440px-Laminage_schema_gene.svg.png

They also have a tangible explanation as to the additional strength:

“Cold rolling occurs with the metal below its recrystallization temperature (usually at room temperature), which increases the strength via strain hardening up to 20%.” Source Wikipedia


Here’s a photo of my own rolling mill. There are a few brands that are available out there at the moment in the marketplace. This particular rolling mill weighs about 160lb but the magic happens between those round cylinders which can exert a huge amount of pressure, squeezing the metal to manipulate it as needed.
IMG_3639.jpg
The link is once again educational, I did also watch several videos on YouTube about similar process.
Another question for me is that will there be a bigger or smaller difference in strength between forged and cast rose gold / yellow gold, compared to platinum? As I am still deciding on whether to have a Color metal on my wife's new Ering with more contrast to the platinum wedding band. And I think this may also be some others question as well.
LetLoveRule, thanks for creating this thread btw~
 

Victor Canera

Shiny_Rock
Trade
Joined
Oct 8, 2010
Messages
201
The link is once again educational, I did also watch several videos on YouTube about similar process.
Another question for me is that will there be a bigger or smaller difference in strength between forged and cast rose gold / yellow gold, compared to platinum? As I am still deciding on whether to have a Color metal on my wife's new Ering with more contrast to the platinum wedding band. And I think this may also be some others question as well.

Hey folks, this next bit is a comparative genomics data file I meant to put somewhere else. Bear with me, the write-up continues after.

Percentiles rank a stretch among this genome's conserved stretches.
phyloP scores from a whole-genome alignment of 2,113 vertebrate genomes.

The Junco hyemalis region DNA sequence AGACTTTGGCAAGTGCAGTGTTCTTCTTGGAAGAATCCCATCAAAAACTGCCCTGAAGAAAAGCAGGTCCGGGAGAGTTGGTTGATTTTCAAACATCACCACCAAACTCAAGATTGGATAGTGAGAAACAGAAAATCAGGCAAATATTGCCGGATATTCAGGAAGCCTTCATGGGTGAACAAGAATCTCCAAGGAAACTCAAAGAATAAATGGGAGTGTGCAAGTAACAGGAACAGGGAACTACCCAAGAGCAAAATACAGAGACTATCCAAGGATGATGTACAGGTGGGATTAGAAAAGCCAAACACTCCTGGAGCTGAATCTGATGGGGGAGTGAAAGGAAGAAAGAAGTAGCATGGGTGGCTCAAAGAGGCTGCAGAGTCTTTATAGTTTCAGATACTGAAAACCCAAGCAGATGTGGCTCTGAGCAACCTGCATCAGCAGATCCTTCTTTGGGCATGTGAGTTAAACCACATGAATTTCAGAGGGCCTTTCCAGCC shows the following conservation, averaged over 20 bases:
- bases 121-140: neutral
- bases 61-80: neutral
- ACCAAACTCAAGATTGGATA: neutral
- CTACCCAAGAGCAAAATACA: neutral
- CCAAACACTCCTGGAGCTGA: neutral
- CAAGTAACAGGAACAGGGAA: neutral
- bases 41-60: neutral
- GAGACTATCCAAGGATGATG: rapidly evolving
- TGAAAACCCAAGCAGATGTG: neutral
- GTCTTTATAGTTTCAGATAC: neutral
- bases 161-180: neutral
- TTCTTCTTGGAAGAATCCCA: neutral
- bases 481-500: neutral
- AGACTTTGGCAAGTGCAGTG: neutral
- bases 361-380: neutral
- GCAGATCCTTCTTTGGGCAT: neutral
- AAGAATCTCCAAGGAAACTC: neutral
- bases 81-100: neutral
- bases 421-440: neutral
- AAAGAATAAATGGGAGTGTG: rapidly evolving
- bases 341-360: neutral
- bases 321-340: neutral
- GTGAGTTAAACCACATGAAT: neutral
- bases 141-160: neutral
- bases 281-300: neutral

LetLoveRule, thanks for creating this thread btw~
The benefit of having a denser metal would apply across the board whether it be gold or platinum. Usually hand fabricated jewelry comes in platinum because of advantages with the construction of the piece and the characteristics of the metal like heat localization etc.

This is the reason why estate jewelry is still around after almost 100 years, because they were hand fabricated. True estate, antique pieces are actually of a very fine quality and they also benefit from having denser metal. If an items is older than 30 years old or so AND it's in platinum, it would have been hand fabricated or die-struck because the technology to cast platinum wasn't invented yet.

One other thing to keep in mind is that die struck jewelry can also be of a very high quality and also have dense metal.

Good luck to you!
 

Karl_K

Ideal_Rock
Trade
Joined
Aug 4, 2008
Messages
8,520
There really are no universal answers as to which is better.
That many estate pieces are hand forged is a lot of that is how they were made back then so that is what is going to be around.
My answer is it depends on the design and the person making it.
 

Karl_K

Ideal_Rock
Trade
Joined
Aug 4, 2008
Messages
8,520
Sledge:
My favorite for men's bands is cut from tubing then hand decorated and finished on a lathe or rotary table.
Second favorite is die struck, which is very common.
All Hand forged is next. $$$$
Last is cast.

Probably the best of all words is starting with a large plain die struck piece as a base and add the custom touches on to it.
 

Victor Canera

Shiny_Rock
Trade
Joined
Oct 8, 2010
Messages
201
There really are no universal answers as to which is better.